As an example of how such signals impact the robotic operation of the system, the following description is provided. Thermoforming dies included within the thermoforming station 14 of the robotic system 9 would typically be in their retracted position before the thermoforming servo can advance. The servo motors involved with advancing and retracting the thermo-forming dies must usually first send a confirming signal that they have in fact rotated the thermoforming dies to their retracted position before the thermoforming servo can advance. Once such a confirming signal 24 is received by the master robotic program 10, several things occur. For one, the master robotic program 10 can advance to the next sequential program step. Also, a confirmation is sent to the CAD software 11 and the CAM or CNC software 12 by a triggering signal 25. Another particular program step may be configured as a binary “if yes go; if no stop”-logic associated with it and only a “yes” allows the master robotic program 10 pointer to advance, which is similarly coordinated with the CAD/CAM software 11, 12 by a triggering signal 25. Also occurring after such a confirmation, the CAD software 11 maintaining dynamic virtual model of all system movement will use that same stepper feedback “yes” to trigger spreadsheet-driven dynamic motion commands within the CAD software 11. Such a triggering signal 25 can drive spreadsheet-driven instructions and spreadsheet-driven updating of the CAD virtual model 11. Spreadsheet-driven instructions and spreadsheet-driven updating are part of a known methodology incorporated into CAD software 11, especially if it is operating within a Microsoft Windows environment. For example, the CAD software can interface with Microsoft Excel spreadsheets. Values derived by the spreadsheets are inserted as dimensional, angular or special values within individual sketches that constantly rebuild the parts of assemblies. Virtual parts such as the entire virtual machine and virtual aligner 18 can be altered according to numbered rows of conditional sets or value sets established in multiple, vast Excel spreadsheets that are set up to relationally interface with CAD software 11. Further, the values themselves within the spreadsheet rows and columns can be variably generated “live”: from actual stepper/sensor feedback values 24. Returning to the example above, the sensor feedback 24 from the stepper and servo motors, as compiled by their various controllers 131, 141, 151 and 161 serve to allow the precise rotation of the virtual thermoforming dies into their operating positions within the CAD virtual model 11. The system operates as if cognizant of exactly where the target surface of the aligner 18 is positioned in 3D space within the orthogonal space of the robotic system 9. A significant portion of the spatial cognition can be achieved through collision detection and detection of the special relationships between surfaces of parts of the CAD assembly. Once in forming position, the geometric relationships between the positions of the actual machine components within the thermoforming station 14 and the aligner 18 are replicated within the CAD environment 11 from spreadsheet values and can be seen on the computer monitor 22. In this manner then, the master robotic program 10 advances, and the virtual CAD model 11 of system activity is maintained, synchronized with the actual robotic activities. The position of the aligner 18 and the various aligner-modifying tools 14, 15 and 16 are all known, monitored and maintained in 3D space in this manner allowing the relationships of the CAD-generated virtual elements to move in lock-step with the actual elements.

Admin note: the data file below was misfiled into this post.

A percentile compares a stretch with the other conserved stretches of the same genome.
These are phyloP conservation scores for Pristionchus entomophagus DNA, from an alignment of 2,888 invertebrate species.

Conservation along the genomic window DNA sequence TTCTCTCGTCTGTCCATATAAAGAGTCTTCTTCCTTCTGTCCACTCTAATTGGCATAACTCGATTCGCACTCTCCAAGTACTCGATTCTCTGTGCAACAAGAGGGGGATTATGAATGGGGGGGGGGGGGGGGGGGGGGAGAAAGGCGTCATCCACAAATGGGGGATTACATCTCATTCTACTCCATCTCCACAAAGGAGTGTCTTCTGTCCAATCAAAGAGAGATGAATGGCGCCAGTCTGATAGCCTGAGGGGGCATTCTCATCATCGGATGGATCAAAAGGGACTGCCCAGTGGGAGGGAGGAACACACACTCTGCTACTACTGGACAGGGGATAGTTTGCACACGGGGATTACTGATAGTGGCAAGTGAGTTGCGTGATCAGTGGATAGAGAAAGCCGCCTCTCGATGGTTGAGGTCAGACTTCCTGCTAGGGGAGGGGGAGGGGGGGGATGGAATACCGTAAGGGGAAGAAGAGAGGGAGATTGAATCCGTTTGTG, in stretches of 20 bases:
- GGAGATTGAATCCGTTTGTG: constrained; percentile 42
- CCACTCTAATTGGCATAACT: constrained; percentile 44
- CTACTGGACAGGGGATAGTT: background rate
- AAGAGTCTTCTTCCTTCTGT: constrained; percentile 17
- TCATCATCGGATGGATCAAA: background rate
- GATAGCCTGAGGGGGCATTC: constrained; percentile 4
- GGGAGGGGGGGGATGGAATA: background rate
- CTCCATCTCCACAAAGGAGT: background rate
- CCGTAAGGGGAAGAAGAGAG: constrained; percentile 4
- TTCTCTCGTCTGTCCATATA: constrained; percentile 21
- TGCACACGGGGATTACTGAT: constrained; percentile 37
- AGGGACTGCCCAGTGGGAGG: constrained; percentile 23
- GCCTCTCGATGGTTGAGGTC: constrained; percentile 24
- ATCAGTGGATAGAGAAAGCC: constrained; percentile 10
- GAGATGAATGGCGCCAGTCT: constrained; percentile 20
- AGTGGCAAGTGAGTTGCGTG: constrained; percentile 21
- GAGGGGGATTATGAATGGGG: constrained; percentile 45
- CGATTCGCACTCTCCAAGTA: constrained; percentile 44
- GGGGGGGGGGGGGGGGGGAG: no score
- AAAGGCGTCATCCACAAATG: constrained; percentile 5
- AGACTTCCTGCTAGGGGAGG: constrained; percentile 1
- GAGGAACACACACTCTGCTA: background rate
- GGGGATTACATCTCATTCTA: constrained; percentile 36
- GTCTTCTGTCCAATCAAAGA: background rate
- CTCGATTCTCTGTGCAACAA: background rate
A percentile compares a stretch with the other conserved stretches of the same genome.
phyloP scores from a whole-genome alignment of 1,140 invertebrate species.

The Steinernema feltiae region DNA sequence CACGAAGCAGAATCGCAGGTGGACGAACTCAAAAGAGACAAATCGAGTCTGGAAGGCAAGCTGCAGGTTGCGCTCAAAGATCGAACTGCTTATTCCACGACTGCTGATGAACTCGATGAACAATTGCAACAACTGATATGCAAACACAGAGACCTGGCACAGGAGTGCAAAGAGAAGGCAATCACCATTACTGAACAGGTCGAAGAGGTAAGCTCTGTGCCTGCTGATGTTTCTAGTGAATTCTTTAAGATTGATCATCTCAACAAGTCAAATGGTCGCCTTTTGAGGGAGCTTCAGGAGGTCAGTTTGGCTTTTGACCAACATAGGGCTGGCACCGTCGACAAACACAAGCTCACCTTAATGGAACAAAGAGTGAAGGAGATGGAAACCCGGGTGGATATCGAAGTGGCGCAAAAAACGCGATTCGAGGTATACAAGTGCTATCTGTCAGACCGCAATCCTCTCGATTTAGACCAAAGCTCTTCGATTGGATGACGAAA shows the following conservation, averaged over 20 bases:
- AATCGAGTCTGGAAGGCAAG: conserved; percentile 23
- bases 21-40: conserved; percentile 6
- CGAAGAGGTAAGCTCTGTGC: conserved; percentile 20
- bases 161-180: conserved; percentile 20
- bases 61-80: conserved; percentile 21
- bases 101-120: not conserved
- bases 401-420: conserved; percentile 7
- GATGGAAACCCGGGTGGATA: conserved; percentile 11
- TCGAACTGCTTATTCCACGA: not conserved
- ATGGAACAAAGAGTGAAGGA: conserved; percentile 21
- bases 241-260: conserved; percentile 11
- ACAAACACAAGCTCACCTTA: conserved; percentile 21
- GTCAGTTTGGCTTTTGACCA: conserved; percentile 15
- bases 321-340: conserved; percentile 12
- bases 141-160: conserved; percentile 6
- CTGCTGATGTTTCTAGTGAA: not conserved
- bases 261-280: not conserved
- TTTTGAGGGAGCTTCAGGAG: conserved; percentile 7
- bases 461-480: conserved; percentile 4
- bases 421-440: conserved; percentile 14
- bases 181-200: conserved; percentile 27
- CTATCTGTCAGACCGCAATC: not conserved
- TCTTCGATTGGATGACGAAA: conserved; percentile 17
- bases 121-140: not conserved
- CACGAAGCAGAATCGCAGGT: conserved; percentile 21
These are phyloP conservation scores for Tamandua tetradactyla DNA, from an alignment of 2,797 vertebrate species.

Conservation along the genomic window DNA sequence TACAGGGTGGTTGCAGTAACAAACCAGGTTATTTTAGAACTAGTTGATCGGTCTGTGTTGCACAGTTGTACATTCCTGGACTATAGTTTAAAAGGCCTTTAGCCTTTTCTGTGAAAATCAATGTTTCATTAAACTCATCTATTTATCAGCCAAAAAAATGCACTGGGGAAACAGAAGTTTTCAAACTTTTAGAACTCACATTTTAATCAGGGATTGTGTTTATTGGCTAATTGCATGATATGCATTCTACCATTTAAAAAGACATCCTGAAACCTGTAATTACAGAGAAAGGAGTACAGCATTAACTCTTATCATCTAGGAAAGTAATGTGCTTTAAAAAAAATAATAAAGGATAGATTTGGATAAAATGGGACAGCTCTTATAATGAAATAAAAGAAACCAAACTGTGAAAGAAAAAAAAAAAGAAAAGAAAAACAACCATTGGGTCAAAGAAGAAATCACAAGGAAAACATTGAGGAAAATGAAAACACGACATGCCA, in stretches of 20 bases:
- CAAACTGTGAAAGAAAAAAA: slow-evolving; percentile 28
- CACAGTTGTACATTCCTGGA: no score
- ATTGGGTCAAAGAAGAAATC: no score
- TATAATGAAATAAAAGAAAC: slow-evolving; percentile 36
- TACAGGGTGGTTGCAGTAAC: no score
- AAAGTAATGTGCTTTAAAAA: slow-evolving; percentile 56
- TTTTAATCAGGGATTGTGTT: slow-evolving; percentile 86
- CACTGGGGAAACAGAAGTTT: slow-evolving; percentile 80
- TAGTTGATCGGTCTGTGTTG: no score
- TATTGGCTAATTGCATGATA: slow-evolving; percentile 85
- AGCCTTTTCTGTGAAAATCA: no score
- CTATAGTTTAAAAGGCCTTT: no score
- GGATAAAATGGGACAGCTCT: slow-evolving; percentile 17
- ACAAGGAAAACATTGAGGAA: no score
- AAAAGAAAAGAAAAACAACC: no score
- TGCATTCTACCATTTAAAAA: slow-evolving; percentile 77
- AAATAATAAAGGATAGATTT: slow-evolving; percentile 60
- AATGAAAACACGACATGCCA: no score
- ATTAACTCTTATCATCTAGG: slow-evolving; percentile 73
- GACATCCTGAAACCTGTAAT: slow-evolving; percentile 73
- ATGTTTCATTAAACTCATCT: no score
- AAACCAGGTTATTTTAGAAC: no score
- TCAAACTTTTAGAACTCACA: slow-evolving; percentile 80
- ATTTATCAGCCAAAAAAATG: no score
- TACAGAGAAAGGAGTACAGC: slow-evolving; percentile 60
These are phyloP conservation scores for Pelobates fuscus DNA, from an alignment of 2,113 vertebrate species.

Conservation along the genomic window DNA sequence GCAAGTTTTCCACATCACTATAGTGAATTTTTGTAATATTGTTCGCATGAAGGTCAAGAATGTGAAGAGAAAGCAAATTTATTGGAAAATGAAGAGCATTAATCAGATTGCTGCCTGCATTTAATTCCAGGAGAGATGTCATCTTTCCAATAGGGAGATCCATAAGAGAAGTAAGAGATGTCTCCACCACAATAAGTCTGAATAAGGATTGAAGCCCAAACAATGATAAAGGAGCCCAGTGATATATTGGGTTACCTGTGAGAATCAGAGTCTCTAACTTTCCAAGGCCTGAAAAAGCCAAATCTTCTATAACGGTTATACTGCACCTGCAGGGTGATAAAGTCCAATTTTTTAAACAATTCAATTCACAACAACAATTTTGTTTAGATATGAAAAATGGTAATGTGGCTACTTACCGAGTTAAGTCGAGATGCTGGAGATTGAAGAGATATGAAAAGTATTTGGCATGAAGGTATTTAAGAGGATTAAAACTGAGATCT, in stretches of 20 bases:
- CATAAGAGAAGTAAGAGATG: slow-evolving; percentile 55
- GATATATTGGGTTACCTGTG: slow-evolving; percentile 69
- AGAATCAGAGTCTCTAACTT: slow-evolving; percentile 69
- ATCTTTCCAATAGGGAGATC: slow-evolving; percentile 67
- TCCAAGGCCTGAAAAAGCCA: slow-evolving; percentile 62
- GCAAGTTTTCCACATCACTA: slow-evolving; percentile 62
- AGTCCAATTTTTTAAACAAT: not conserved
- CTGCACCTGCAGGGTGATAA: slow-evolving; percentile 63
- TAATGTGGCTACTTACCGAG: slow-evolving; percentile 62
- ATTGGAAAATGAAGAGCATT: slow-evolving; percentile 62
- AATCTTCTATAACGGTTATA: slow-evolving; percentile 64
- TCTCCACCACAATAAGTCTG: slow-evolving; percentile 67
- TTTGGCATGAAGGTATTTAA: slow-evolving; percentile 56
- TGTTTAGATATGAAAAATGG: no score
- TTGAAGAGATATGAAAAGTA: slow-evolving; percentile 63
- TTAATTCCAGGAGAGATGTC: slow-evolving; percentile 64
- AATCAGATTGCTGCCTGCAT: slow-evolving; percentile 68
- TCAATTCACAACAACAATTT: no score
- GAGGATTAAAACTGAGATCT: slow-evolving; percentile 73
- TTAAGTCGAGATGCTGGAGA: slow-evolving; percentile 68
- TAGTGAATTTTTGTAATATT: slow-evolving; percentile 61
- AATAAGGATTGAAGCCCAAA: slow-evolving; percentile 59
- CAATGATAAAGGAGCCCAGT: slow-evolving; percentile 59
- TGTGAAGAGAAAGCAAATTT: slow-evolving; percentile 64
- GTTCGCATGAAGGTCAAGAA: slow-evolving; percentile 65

The CAD system 11 is also tied to the master robotic program 10 and similar program advancing or program hold commands 25 can emanate from within the CAD software, back to the master robotic program. Such signals 25 act similarly to hold or advance the program pointer of the master robotic program 10. For an example of how the CAD activity impacts the master robotic program, a servo system advancing thermoforming dies within the thermoforming station 14 toward a target point on an aligner 18 causes the CAD system 11 to mimic this activity virtually in response to servo-generated positional feedback 24, acting directly with the CAD software 11. As the virtual thermoforming die approaches the virtual aligner, the “interference detection” capability of the CAD software 11 will sense the moment the thermoforming die within the thermoforming station 14 makes contact with the surface of the aligner 18. Once that happens, the CAD software, sensing a collision can trigger a “stop” command 26 to the controller 141 of the servo system for the thermoforming station 14. Alternatively, the thermoforming die within the thermoforming station 14 may stop moving closer once it reaches a certain proximity to the aligner 18 target surface even through no virtual collision has occurred. All such geometric relationships can be monitored by the CAD software 11 and as predetermined conditions are met, the CAD software 11 can signal both the master robotic program 10 and the servo-driving CAM software 12 accordingly through a triggering loop 25.